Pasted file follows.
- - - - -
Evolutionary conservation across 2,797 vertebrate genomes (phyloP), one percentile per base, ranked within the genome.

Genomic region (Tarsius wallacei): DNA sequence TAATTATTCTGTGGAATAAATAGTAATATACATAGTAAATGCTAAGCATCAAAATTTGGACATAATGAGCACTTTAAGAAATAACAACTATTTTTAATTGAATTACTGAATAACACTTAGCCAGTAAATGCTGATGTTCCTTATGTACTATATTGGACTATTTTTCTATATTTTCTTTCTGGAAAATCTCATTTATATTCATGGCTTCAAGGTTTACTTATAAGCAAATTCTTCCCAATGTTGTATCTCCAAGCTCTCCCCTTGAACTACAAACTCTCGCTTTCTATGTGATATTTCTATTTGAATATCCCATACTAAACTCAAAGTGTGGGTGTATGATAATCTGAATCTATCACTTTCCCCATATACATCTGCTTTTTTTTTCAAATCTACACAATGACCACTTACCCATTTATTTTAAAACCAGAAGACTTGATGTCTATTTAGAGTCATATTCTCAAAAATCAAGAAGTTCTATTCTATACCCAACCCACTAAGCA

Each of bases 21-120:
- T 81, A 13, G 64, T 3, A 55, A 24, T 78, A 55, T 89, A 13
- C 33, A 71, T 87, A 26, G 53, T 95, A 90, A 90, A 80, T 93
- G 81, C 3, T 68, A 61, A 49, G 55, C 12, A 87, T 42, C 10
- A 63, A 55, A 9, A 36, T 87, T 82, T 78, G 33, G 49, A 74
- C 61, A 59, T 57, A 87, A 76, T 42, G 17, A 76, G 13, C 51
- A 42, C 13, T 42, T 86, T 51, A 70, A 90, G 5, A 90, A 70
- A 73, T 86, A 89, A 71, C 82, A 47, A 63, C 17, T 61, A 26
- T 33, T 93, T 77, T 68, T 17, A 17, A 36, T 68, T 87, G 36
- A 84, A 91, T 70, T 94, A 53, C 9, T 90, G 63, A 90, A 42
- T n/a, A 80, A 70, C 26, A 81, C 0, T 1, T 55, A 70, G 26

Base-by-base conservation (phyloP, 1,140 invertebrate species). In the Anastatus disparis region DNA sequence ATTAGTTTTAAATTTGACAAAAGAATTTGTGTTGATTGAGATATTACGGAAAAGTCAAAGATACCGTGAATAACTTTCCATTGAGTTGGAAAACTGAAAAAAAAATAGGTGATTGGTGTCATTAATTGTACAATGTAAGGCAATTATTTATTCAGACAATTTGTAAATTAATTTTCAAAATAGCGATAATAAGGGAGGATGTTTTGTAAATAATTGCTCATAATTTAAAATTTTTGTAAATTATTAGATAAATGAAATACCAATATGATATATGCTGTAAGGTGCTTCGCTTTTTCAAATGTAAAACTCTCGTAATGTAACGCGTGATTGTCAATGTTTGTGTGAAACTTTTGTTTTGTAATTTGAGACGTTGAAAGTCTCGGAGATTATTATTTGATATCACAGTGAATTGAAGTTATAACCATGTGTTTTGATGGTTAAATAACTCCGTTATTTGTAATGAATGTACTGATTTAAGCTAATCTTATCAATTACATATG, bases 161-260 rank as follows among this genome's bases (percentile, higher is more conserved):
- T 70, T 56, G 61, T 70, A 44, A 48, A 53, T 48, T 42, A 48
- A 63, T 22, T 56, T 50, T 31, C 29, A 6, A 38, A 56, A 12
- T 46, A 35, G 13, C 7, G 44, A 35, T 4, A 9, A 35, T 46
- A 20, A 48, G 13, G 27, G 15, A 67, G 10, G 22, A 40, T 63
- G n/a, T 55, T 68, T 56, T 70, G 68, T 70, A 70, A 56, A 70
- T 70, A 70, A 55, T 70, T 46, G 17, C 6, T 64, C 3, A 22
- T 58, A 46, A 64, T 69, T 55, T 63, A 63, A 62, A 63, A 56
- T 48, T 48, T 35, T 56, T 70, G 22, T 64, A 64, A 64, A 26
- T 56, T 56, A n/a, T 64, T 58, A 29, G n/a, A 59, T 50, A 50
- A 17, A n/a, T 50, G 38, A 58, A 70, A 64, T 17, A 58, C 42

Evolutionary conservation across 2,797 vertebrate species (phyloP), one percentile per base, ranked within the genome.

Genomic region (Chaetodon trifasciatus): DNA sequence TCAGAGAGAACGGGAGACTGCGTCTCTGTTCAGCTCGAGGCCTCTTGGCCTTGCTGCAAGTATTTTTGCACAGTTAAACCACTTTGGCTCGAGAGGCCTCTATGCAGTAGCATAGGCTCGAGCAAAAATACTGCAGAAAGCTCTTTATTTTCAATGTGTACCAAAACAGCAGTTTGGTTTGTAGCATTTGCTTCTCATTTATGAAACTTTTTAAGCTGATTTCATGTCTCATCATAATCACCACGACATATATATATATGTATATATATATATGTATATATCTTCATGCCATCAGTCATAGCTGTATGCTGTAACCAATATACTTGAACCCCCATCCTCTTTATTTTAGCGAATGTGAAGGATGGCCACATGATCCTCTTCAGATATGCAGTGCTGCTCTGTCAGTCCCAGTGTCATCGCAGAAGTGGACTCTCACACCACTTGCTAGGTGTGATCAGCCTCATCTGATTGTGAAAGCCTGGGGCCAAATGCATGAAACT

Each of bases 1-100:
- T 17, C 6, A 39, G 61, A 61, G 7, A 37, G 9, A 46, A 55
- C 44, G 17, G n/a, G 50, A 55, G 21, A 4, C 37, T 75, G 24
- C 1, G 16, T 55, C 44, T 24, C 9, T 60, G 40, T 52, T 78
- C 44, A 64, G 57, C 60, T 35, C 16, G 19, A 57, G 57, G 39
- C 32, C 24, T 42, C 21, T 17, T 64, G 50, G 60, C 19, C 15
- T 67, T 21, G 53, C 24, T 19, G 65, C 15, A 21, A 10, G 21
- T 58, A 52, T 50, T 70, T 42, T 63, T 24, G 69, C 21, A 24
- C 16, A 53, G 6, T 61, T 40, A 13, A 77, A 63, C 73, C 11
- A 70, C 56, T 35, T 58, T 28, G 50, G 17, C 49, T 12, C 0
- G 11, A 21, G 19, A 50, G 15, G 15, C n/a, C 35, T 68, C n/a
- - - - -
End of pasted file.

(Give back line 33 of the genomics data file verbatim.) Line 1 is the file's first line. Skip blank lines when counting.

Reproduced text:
- T 67, T 21, G 53, C 24, T 19, G 65, C 15, A 21, A 10, G 21